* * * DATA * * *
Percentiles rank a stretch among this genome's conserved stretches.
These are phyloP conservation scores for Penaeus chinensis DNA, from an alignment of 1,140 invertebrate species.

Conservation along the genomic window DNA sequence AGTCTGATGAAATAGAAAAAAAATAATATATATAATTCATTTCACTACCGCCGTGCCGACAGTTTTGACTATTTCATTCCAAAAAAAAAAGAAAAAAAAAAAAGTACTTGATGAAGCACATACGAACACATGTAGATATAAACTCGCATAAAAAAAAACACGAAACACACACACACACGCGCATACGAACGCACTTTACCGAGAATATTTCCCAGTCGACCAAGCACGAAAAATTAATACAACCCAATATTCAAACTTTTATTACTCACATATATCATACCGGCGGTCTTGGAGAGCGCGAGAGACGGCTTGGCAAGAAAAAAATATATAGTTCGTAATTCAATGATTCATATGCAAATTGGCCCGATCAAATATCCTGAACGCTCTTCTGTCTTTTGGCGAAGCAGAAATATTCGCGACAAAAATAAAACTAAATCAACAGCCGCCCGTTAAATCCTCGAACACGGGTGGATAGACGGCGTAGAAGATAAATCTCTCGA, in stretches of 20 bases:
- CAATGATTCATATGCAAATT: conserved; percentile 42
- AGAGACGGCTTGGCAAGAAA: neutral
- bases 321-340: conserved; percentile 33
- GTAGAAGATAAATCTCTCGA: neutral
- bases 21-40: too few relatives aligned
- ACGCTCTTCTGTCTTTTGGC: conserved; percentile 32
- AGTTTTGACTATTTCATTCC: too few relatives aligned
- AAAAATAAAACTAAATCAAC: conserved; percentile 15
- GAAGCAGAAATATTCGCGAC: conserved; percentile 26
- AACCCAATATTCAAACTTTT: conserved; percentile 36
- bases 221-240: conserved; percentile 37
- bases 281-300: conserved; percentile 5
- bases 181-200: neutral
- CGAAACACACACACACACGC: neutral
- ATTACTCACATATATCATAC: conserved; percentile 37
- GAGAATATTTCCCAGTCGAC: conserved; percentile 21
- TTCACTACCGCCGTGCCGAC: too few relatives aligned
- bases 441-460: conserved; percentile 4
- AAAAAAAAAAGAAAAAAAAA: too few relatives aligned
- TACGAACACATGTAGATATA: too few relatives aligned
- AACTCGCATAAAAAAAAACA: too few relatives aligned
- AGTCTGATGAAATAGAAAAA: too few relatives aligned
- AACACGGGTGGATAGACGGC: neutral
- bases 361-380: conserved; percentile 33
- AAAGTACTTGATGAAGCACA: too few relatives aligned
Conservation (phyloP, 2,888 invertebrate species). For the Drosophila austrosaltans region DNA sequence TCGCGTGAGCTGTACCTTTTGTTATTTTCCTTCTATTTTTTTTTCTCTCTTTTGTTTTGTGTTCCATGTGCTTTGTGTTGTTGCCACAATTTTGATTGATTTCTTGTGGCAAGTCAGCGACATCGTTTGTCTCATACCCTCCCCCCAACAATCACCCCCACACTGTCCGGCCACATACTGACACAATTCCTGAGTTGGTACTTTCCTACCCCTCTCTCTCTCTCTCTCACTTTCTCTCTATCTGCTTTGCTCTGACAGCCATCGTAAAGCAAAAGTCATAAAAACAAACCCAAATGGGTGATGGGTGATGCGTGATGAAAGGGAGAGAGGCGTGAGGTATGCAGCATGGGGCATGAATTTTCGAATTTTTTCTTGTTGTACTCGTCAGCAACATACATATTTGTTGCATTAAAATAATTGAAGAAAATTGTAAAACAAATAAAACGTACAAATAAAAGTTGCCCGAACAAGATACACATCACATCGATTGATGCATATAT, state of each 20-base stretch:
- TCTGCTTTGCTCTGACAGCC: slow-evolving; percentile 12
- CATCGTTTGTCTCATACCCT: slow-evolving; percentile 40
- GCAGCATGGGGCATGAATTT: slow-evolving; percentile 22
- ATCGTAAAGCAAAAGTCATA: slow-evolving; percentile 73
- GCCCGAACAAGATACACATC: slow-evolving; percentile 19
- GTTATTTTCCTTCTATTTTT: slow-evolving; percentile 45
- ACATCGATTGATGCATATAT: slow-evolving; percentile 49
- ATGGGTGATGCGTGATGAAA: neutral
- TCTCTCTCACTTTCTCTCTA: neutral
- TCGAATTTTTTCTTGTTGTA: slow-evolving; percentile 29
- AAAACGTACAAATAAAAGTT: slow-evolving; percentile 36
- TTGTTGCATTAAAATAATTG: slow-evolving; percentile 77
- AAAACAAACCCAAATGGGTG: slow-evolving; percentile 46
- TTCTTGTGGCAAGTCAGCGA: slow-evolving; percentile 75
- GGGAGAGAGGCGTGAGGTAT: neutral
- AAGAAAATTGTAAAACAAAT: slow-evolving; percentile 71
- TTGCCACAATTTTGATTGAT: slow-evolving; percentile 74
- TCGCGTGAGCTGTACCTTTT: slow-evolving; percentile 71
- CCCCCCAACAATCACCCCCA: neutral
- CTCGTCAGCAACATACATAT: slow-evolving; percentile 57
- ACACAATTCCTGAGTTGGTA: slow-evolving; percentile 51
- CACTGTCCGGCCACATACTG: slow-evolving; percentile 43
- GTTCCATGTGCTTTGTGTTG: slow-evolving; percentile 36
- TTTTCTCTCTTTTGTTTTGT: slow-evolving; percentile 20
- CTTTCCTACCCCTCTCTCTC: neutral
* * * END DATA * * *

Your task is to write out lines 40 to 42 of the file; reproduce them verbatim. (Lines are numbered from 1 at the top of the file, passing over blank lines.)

- AAAACGTACAAATAAAAGTT: slow-evolving; percentile 36
- TTGTTGCATTAAAATAATTG: slow-evolving; percentile 77
- AAAACAAACCCAAATGGGTG: slow-evolving; percentile 46